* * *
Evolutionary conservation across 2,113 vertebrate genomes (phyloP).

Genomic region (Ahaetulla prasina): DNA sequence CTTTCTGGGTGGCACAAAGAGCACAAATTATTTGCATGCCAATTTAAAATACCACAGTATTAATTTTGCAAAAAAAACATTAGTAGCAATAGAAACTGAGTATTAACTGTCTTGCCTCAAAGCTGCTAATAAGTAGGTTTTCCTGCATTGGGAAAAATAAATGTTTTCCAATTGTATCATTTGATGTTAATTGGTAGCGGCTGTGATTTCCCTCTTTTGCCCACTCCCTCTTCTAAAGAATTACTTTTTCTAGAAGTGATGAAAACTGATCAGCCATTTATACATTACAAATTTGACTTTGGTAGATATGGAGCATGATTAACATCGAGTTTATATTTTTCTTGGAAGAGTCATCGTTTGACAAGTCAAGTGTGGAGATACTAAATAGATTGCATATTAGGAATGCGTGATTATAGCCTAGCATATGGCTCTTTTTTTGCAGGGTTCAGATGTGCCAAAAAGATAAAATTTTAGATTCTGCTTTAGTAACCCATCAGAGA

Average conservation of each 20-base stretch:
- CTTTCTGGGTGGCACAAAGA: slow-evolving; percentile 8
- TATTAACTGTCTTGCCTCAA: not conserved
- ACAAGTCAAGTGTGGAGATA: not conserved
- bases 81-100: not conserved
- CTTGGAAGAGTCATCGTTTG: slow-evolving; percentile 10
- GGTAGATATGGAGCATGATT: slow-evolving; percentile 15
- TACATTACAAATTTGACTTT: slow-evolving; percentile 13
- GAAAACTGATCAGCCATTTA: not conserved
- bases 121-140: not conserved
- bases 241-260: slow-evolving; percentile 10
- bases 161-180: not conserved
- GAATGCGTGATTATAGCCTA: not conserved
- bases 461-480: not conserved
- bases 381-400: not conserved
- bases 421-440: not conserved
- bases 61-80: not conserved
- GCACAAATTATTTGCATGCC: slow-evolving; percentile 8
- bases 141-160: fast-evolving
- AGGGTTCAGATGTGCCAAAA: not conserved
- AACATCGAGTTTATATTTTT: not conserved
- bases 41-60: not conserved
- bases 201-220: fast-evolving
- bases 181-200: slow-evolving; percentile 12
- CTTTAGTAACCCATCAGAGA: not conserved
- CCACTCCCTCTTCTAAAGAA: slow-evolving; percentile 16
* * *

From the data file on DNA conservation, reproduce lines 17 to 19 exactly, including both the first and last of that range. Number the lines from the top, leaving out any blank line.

- bases 381-400: not conserved
- bases 421-440: not conserved
- bases 61-80: not conserved